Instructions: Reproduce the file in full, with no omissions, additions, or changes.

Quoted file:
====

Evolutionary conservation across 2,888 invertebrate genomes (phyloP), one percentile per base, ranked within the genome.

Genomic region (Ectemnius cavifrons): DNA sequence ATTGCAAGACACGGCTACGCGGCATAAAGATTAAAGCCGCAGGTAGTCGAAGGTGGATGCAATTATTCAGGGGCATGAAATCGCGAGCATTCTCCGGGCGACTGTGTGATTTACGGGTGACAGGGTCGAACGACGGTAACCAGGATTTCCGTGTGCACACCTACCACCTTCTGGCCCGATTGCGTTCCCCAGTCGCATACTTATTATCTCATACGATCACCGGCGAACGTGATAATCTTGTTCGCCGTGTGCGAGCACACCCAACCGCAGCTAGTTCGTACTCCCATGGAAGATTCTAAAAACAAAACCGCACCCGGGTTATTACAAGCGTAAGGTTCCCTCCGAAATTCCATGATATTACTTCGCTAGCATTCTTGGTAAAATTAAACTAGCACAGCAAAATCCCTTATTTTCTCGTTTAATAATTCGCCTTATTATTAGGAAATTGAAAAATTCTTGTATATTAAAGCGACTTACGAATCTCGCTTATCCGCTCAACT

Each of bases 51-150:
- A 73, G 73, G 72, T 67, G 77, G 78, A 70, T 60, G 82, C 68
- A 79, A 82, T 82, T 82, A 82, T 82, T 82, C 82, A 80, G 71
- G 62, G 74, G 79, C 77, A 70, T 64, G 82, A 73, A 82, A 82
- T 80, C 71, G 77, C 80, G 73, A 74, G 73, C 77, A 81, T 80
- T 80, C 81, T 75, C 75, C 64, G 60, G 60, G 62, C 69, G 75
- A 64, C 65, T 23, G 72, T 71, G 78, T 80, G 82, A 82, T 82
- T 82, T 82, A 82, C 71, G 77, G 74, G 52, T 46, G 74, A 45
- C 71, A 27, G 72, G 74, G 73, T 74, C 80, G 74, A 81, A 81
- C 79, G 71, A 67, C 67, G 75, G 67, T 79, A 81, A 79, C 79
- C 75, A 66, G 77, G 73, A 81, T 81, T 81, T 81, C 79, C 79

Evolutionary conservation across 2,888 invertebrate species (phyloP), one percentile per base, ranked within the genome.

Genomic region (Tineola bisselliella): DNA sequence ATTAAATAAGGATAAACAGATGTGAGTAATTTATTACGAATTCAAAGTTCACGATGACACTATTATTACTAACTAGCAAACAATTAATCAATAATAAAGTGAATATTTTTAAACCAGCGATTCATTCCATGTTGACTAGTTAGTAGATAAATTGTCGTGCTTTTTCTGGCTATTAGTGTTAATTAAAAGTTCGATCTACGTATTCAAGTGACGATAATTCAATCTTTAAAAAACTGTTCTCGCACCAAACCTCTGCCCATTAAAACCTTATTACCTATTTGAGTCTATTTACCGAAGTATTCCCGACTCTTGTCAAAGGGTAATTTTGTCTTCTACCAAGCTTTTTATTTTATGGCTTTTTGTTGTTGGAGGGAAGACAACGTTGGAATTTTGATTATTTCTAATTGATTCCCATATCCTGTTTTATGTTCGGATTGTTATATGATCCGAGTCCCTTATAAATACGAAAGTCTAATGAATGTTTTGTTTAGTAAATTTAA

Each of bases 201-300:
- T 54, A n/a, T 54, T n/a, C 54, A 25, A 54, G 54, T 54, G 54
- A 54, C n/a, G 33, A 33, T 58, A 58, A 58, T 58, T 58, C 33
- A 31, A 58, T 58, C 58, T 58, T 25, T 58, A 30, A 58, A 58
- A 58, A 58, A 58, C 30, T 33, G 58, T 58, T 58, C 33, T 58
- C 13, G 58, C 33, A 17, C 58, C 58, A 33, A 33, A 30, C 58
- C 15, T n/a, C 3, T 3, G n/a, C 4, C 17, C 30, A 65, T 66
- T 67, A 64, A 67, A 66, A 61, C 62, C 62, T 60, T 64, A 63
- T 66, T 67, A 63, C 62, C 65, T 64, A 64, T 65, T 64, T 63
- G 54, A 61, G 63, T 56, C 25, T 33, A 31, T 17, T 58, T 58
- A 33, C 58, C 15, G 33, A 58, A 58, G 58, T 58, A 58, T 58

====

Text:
Evolutionary conservation across 2,888 invertebrate genomes (phyloP), one percentile per base, ranked within the genome.

Genomic region (Ectemnius cavifrons): DNA sequence ATTGCAAGACACGGCTACGCGGCATAAAGATTAAAGCCGCAGGTAGTCGAAGGTGGATGCAATTATTCAGGGGCATGAAATCGCGAGCATTCTCCGGGCGACTGTGTGATTTACGGGTGACAGGGTCGAACGACGGTAACCAGGATTTCCGTGTGCACACCTACCACCTTCTGGCCCGATTGCGTTCCCCAGTCGCATACTTATTATCTCATACGATCACCGGCGAACGTGATAATCTTGTTCGCCGTGTGCGAGCACACCCAACCGCAGCTAGTTCGTACTCCCATGGAAGATTCTAAAAACAAAACCGCACCCGGGTTATTACAAGCGTAAGGTTCCCTCCGAAATTCCATGATATTACTTCGCTAGCATTCTTGGTAAAATTAAACTAGCACAGCAAAATCCCTTATTTTCTCGTTTAATAATTCGCCTTATTATTAGGAAATTGAAAAATTCTTGTATATTAAAGCGACTTACGAATCTCGCTTATCCGCTCAACT

Each of bases 51-150:
- A 73, G 73, G 72, T 67, G 77, G 78, A 70, T 60, G 82, C 68
- A 79, A 82, T 82, T 82, A 82, T 82, T 82, C 82, A 80, G 71
- G 62, G 74, G 79, C 77, A 70, T 64, G 82, A 73, A 82, A 82
- T 80, C 71, G 77, C 80, G 73, A 74, G 73, C 77, A 81, T 80
- T 80, C 81, T 75, C 75, C 64, G 60, G 60, G 62, C 69, G 75
- A 64, C 65, T 23, G 72, T 71, G 78, T 80, G 82, A 82, T 82
- T 82, T 82, A 82, C 71, G 77, G 74, G 52, T 46, G 74, A 45
- C 71, A 27, G 72, G 74, G 73, T 74, C 80, G 74, A 81, A 81
- C 79, G 71, A 67, C 67, G 75, G 67, T 79, A 81, A 79, C 79
- C 75, A 66, G 77, G 73, A 81, T 81, T 81, T 81, C 79, C 79

Evolutionary conservation across 2,888 invertebrate species (phyloP), one percentile per base, ranked within the genome.

Genomic region (Tineola bisselliella): DNA sequence ATTAAATAAGGATAAACAGATGTGAGTAATTTATTACGAATTCAAAGTTCACGATGACACTATTATTACTAACTAGCAAACAATTAATCAATAATAAAGTGAATATTTTTAAACCAGCGATTCATTCCATGTTGACTAGTTAGTAGATAAATTGTCGTGCTTTTTCTGGCTATTAGTGTTAATTAAAAGTTCGATCTACGTATTCAAGTGACGATAATTCAATCTTTAAAAAACTGTTCTCGCACCAAACCTCTGCCCATTAAAACCTTATTACCTATTTGAGTCTATTTACCGAAGTATTCCCGACTCTTGTCAAAGGGTAATTTTGTCTTCTACCAAGCTTTTTATTTTATGGCTTTTTGTTGTTGGAGGGAAGACAACGTTGGAATTTTGATTATTTCTAATTGATTCCCATATCCTGTTTTATGTTCGGATTGTTATATGATCCGAGTCCCTTATAAATACGAAAGTCTAATGAATGTTTTGTTTAGTAAATTTAA

Each of bases 201-300:
- T 54, A n/a, T 54, T n/a, C 54, A 25, A 54, G 54, T 54, G 54
- A 54, C n/a, G 33, A 33, T 58, A 58, A 58, T 58, T 58, C 33
- A 31, A 58, T 58, C 58, T 58, T 25, T 58, A 30, A 58, A 58
- A 58, A 58, A 58, C 30, T 33, G 58, T 58, T 58, C 33, T 58
- C 13, G 58, C 33, A 17, C 58, C 58, A 33, A 33, A 30, C 58
- C 15, T n/a, C 3, T 3, G n/a, C 4, C 17, C 30, A 65, T 66
- T 67, A 64, A 67, A 66, A 61, C 62, C 62, T 60, T 64, A 63
- T 66, T 67, A 63, C 62, C 65, T 64, A 64, T 65, T 64, T 63
- G 54, A 61, G 63, T 56, C 25, T 33, A 31, T 17, T 58, T 58
- A 33, C 58, C 15, G 33, A 58, A 58, G 58, T 58, A 58, T 58